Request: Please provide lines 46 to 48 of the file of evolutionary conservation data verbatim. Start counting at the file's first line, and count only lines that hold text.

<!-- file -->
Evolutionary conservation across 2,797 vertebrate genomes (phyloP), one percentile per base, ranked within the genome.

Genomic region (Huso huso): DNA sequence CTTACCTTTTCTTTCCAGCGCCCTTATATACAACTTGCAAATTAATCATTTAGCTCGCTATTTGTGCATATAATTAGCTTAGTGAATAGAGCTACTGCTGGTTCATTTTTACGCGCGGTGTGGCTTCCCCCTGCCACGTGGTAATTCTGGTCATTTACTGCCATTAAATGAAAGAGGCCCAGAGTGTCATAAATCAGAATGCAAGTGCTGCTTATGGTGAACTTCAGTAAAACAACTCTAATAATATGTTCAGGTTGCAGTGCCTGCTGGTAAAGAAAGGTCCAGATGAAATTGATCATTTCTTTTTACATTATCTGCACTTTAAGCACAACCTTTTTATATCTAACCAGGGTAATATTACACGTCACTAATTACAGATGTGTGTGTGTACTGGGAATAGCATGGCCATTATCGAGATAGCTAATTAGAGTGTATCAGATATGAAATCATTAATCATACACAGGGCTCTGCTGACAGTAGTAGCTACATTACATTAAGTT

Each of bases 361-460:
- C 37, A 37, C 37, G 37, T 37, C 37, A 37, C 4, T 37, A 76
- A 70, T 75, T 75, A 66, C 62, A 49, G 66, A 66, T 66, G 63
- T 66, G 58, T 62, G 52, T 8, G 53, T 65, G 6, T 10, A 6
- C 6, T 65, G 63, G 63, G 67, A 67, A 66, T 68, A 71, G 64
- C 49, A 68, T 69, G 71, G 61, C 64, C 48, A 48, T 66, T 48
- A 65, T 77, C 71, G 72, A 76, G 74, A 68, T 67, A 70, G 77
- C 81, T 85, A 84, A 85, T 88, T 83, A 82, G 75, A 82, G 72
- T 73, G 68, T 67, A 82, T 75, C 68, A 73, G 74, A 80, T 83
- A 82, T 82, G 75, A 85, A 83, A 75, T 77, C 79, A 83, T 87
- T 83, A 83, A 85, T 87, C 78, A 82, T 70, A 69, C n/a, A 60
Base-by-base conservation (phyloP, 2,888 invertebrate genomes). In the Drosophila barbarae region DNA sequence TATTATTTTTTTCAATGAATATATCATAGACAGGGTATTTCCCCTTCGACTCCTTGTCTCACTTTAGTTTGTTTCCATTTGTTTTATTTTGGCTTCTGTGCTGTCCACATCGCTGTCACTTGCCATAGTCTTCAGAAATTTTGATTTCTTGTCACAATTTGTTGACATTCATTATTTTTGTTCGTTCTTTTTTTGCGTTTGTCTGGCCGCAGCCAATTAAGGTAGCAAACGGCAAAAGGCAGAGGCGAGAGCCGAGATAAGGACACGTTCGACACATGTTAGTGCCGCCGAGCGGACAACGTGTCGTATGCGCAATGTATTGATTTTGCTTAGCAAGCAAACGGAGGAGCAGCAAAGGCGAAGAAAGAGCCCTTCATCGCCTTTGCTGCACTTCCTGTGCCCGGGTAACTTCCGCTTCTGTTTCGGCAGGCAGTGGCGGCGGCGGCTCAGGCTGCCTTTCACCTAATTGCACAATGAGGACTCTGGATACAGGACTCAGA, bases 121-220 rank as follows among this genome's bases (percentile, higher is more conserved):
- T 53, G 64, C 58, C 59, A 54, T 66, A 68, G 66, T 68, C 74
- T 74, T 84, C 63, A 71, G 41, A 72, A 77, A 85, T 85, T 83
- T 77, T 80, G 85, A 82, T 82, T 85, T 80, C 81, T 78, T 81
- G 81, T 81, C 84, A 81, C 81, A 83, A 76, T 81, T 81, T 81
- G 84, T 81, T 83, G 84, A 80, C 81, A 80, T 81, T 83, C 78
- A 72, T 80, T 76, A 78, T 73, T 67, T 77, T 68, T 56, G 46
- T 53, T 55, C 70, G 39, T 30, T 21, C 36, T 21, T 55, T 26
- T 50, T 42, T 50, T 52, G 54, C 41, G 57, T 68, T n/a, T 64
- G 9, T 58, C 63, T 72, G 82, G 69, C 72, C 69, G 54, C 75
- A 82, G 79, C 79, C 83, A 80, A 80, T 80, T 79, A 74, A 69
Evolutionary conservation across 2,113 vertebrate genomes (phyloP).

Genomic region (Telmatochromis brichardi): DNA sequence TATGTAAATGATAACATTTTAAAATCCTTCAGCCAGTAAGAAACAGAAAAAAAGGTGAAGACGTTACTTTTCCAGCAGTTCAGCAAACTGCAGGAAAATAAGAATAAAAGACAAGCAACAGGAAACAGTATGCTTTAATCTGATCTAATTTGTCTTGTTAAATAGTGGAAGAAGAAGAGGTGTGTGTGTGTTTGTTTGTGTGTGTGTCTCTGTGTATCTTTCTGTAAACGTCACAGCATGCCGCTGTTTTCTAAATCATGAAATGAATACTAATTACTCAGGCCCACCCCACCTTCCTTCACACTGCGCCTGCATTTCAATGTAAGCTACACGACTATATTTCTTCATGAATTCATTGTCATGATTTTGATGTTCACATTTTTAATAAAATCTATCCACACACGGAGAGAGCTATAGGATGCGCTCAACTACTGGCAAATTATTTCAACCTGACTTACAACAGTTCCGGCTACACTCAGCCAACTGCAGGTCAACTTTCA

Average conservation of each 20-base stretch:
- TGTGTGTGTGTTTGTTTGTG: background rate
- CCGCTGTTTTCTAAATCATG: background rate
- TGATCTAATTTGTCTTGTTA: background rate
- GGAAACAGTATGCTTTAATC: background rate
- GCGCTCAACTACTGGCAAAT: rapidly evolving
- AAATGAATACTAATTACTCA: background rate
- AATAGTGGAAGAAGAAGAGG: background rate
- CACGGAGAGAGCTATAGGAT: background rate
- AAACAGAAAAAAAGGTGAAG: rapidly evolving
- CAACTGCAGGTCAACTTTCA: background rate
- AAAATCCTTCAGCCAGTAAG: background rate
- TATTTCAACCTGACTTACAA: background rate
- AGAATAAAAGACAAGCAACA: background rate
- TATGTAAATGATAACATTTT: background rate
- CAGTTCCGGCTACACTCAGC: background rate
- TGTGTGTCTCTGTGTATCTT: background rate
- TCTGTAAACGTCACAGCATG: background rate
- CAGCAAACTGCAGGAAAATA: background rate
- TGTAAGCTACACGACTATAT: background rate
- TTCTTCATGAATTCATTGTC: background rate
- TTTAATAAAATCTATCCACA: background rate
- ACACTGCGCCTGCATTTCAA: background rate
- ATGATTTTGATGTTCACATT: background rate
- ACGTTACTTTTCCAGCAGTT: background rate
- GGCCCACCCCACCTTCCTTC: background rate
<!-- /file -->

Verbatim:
- TGTAAGCTACACGACTATAT: background rate
- TTCTTCATGAATTCATTGTC: background rate
- TTTAATAAAATCTATCCACA: background rate